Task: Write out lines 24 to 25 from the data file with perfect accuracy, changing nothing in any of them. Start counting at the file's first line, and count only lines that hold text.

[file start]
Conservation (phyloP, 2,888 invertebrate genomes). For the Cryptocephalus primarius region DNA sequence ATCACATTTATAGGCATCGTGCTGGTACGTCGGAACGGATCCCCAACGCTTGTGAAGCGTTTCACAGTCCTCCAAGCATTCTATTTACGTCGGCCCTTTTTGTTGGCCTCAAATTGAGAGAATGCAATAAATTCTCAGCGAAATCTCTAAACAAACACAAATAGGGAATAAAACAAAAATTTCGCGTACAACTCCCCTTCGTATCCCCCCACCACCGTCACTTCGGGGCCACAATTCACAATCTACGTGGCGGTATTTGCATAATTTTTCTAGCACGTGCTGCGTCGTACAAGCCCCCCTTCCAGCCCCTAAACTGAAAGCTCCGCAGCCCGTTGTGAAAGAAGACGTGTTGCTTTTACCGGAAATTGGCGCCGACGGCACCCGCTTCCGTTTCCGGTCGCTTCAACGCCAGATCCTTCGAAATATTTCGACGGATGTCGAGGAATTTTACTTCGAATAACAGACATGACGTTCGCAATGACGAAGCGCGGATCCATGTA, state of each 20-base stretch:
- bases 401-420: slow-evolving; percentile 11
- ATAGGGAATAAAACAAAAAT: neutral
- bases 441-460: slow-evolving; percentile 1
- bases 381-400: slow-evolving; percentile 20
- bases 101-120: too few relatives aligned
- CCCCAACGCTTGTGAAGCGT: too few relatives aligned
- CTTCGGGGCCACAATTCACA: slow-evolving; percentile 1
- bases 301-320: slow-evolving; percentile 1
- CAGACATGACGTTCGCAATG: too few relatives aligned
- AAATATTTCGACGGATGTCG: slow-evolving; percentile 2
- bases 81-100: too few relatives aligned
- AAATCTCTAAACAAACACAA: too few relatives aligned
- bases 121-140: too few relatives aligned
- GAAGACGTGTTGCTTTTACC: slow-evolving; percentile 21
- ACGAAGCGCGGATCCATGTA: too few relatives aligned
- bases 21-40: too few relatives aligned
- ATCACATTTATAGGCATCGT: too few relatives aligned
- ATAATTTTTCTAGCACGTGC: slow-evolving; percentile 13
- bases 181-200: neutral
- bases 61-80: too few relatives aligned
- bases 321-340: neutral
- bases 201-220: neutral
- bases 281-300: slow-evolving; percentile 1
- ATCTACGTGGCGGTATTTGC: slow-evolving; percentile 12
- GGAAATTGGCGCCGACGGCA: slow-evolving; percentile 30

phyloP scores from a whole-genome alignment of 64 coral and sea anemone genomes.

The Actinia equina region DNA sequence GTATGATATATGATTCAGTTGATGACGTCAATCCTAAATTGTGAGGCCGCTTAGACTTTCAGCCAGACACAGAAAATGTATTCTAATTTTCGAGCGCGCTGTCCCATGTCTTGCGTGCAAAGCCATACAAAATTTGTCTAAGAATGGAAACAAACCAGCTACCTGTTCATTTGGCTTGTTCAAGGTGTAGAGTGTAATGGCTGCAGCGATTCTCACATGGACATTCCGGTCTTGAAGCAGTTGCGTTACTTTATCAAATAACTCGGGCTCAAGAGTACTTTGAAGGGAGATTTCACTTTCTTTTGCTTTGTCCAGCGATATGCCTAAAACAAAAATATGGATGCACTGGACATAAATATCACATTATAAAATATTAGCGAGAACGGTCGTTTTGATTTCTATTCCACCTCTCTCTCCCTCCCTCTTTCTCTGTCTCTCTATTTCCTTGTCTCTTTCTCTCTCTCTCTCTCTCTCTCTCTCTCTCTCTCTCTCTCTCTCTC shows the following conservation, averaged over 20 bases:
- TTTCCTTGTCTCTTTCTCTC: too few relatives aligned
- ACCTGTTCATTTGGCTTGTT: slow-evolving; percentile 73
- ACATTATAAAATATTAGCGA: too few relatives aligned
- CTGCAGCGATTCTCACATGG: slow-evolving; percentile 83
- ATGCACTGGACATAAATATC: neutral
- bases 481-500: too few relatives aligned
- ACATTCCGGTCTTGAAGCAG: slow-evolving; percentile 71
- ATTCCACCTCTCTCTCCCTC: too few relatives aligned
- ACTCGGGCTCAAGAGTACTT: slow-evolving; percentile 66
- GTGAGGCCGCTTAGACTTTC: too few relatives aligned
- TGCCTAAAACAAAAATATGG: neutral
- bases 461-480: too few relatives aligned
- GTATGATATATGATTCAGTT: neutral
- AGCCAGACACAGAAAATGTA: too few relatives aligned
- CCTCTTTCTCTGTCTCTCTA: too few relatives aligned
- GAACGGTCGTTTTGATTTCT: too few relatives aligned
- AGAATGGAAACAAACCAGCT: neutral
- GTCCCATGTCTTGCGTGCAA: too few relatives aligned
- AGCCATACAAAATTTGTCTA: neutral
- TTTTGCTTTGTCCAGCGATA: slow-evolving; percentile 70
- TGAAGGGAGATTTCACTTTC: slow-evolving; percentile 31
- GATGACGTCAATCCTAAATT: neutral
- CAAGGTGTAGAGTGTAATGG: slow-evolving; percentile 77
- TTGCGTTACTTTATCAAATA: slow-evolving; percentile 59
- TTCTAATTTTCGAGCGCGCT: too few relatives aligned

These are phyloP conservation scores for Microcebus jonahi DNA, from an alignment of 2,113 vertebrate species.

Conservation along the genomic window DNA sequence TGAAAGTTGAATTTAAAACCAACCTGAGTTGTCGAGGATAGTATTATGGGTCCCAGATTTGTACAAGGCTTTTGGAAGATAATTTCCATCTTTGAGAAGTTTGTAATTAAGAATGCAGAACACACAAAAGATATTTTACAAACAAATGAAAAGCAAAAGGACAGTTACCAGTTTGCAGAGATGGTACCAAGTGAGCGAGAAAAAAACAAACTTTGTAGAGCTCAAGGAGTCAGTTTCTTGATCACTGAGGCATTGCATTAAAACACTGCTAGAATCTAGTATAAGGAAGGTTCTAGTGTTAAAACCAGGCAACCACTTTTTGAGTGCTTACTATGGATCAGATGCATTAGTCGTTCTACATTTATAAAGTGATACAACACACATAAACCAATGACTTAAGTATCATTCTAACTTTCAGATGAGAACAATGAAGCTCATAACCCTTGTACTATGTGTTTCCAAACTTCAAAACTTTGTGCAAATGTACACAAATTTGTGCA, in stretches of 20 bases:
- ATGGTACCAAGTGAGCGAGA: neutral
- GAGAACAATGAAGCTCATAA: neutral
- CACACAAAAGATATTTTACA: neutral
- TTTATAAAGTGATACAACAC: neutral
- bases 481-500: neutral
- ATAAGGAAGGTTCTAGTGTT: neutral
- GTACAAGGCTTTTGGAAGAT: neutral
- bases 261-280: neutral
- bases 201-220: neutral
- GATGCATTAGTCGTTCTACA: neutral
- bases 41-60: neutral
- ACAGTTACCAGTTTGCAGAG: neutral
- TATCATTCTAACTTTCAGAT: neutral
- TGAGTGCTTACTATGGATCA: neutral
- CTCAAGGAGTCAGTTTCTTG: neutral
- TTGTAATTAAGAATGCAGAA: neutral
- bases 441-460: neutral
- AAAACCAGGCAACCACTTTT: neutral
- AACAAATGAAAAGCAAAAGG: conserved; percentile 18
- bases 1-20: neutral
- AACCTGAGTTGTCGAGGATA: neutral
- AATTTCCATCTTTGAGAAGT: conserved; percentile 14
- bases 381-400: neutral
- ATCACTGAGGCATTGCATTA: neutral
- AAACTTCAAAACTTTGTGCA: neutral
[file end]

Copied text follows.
- bases 281-300: slow-evolving; percentile 1
- ATCTACGTGGCGGTATTTGC: slow-evolving; percentile 12